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04 June 2019 | Story Valentino Ndaba | Photo Charl Devenish
Prof Cathryn Tonne
Air pollution not only costs lives, it costs money too. Pictured is Prof Cathryn Tonne presenting a guest lecture on air pollution at the Bloemfontein Campus.

Health effects associated with ambient air pollution (AAP) have been well documented. Subsequently, the relationship between pollution and financial outcomes have also become a focus for case studies globally. An Environmental Research journal article revealed that “low and middle-income countries are disproportionately affected by the global burden of adverse health effects caused by AAP”. 

A high price to pay

In 2012, high concentrations of air pollution caused 7.4% of all deaths, costing South Africa up to 6% of its Gross Domestic Product. According to the recent International Growth Centre study conducted by senior University of Cape Town researchers, this is a direct consequence of the country’s heavy dependence of fossil fuels, a source of health-damaging air pollution and greenhouse pollutants.

Stunted human and economic growth

These South African statistics are attested to by Prof Cathryn Tonne who recently presented a guest lecture on air pollution which was hosted by the University of the Free State (UFS) Business School.

“Air pollution can affect economic development through several pathways, and health is an important one. Air pollution is linked to shorter life expectancy, chronic disease, asthma exacerbation and many other health outcomes that result in absenteeism from work and school. These have large direct costs to the health system.” 

Prof Tonne says that air pollution exposure in children is linked to reduced cognitive development, with important impacts on human capital. As a result, children are not reaching their full potential in terms of neurodevelopment, which has an effect on their income prospects and the economy as a whole. 

Resolving a looming disaster

Technology may be employed to radically clean the air. Cities need to lead in the reduction of air pollution by promoting renewable energy, using active transport such as walking or cycling, and investing in infrastructure to make this safe and attractive. 

With researchers playing a major role in strengthening the case for aggressive air pollution control, the government needs to implement policies in order to control sources of air pollution. This global health and economic issue also requires individuals and communities to play their part to improve air quality.

News Archive

Miss World 2014 is a Kovsie
2014-12-14

Photo: Netwerk 24

The management, staff and students of the University of the Free State (UFS) are delighted with the naming of Rolene Strauss, third-year MB ChB student in the School of Medicine, as Miss World 2014.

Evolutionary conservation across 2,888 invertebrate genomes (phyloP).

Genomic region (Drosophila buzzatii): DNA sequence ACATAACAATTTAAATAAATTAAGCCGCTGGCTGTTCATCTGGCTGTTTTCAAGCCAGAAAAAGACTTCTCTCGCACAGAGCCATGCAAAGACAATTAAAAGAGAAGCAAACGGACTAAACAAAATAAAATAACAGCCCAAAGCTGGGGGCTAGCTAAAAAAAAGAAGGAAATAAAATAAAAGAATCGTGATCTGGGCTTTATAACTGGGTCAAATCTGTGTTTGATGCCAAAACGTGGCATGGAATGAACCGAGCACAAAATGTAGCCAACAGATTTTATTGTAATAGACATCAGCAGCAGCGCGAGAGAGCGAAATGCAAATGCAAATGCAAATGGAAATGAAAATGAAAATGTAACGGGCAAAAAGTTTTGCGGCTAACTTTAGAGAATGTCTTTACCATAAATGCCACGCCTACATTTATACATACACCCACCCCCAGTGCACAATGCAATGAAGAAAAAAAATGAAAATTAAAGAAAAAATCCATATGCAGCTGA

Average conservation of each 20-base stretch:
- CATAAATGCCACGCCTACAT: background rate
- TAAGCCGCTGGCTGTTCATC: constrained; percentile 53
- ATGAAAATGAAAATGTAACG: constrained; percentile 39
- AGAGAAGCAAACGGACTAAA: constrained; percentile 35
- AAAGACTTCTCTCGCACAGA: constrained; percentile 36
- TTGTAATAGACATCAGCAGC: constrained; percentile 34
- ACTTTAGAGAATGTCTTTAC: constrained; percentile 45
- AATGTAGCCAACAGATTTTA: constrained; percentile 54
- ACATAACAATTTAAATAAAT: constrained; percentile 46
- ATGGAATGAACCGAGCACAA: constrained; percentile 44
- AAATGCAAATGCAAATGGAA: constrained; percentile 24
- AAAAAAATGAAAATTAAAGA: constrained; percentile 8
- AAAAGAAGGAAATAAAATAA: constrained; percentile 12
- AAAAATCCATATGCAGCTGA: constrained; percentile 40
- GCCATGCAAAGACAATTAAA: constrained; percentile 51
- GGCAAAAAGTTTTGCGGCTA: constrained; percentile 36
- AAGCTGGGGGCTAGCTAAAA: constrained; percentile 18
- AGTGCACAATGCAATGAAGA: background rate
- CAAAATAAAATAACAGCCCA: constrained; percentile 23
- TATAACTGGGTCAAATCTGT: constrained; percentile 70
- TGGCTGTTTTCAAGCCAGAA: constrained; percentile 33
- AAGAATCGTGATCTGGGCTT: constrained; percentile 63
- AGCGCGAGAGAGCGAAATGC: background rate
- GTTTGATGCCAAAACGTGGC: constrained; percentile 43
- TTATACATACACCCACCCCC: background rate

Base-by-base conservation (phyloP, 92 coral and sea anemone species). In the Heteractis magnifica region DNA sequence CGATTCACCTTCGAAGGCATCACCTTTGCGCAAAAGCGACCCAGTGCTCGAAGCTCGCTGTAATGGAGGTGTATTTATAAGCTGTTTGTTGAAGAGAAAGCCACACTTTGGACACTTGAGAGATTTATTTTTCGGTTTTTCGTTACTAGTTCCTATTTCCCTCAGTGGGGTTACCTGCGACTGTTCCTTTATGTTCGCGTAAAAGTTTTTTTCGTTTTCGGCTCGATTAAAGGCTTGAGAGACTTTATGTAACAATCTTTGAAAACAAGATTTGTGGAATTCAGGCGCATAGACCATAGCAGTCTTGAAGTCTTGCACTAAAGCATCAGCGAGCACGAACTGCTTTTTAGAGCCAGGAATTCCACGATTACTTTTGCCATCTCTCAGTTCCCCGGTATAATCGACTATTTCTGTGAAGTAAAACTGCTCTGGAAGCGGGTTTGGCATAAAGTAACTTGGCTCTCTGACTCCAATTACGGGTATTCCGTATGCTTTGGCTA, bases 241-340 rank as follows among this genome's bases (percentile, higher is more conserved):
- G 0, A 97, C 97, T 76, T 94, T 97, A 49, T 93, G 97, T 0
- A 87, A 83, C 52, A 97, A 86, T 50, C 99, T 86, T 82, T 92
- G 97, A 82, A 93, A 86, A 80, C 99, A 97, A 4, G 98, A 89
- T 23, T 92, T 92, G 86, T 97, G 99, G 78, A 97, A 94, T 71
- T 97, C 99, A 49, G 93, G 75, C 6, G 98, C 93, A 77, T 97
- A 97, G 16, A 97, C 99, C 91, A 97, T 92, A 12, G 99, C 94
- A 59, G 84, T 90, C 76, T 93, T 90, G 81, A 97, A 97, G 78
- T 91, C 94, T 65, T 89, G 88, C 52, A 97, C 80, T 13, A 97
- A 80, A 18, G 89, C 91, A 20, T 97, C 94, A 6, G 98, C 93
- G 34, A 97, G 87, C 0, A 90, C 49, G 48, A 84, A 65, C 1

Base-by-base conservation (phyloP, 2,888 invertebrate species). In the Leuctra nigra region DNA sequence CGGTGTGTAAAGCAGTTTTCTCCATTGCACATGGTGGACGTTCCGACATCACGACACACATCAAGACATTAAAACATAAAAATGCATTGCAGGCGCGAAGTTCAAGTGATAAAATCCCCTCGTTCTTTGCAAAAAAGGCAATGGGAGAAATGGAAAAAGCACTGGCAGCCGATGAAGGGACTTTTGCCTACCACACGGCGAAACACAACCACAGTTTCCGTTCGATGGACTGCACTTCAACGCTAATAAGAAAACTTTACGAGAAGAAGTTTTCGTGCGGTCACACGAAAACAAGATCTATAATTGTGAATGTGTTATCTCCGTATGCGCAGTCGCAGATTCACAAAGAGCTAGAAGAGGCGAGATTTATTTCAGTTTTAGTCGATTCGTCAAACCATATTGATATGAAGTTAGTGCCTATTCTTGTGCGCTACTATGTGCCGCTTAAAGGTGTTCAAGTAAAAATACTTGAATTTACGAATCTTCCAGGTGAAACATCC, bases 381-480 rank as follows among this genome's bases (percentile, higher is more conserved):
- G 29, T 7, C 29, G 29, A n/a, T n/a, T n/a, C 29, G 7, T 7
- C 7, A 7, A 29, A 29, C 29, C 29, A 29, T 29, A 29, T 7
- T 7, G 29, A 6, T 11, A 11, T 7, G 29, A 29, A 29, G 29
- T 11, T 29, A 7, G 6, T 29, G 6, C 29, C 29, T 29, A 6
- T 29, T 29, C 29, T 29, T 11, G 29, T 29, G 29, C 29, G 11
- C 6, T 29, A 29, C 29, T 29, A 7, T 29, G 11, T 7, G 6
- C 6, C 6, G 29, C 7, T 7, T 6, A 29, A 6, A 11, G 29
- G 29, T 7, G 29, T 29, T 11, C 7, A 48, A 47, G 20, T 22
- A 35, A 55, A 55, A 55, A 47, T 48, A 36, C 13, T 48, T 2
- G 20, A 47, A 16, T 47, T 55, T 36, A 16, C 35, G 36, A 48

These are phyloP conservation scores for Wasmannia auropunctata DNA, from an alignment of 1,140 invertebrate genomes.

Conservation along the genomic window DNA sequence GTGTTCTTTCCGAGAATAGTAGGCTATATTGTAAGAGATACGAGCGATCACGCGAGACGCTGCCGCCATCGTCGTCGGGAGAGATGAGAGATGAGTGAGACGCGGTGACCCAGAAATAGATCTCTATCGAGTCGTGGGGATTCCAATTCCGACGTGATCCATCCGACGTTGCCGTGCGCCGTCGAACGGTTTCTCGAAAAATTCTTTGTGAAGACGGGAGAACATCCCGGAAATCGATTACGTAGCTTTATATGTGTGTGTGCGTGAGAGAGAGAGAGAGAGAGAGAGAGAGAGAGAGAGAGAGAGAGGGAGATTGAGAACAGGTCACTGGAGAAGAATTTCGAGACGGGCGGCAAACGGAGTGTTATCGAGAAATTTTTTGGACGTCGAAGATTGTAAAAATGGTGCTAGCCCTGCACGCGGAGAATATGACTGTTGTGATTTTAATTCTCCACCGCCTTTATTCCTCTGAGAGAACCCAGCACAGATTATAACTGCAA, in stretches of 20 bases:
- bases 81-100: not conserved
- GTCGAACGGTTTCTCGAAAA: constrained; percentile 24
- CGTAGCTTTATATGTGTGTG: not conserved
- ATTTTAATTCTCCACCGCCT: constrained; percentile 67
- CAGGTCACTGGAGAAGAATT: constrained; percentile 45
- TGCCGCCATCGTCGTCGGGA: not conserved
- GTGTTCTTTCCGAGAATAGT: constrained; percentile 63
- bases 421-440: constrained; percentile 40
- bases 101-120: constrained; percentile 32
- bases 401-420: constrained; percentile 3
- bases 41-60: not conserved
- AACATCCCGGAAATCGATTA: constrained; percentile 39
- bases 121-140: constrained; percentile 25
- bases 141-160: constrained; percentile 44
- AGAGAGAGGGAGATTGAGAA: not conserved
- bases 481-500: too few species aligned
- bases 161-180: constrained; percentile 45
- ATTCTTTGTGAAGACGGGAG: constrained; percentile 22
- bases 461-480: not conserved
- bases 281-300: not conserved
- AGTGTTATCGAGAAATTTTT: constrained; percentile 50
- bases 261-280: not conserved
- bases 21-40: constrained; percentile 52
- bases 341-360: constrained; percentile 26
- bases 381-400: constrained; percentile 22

Rolene was crowned as Miss World 2014 in London, United Kingdom, earlier this evening. The last time a South African was crowned Miss World was in 1974, when Anneline Kriel walked away with the title. Before her, Penny Coelen was crowned Miss World in 1958.

“Rolene represents the best of South Africa - a deep commitment to education and a profound compassion for human beings. Since the first day I met her as a new first-year medical student, I was aware of somebody special, a young woman from a rural area who carried herself with so much grace and confidence. She is truly without prejudice towards any human being and this has made her one of my allies in building the Human Project of the University of the Free State,” says Prof Jonathan Jansen, Vice-Chancellor and Rector of the UFS.

“I was not at all surprised that she chose as her beauty-with-a-purpose project the task of keeping young girls in school; this is who she is, and if you observe her dedication to her medical studies, you see someone for whom studies and service are not the add-on obligations of the Ms World Pageant; it is who she is in real life,” he says.

“Rolene has proven herself to be a dedicated, hard-working and enthusiastic young woman. These are qualities which will make her an equally exceptional Miss World,” says Prof Gert van Zyl, Dean of the Faculty of Health Sciences.

According to Prof Van Zyl, Rolene interrupted her medical studies when she competed in the Miss South Africa pageant. “We are extremely proud of Rolene and will definitely welcome her back after her year as Miss World. She is an inspiration to us all,” he says.

According to Mosa Leteane, President of the UFS Student Representative Council (SRC), the entire student community is elated about Rolene’s crowning. “We know that she will continue to do great on her new journey. Her passion for people and kind spirit are some of the many beautiful traits that continue to make her an exemplary fellow Kovsie. We would like to congratulate her and wish all the best. She has really made us extremely proud,” says Leteane.

 

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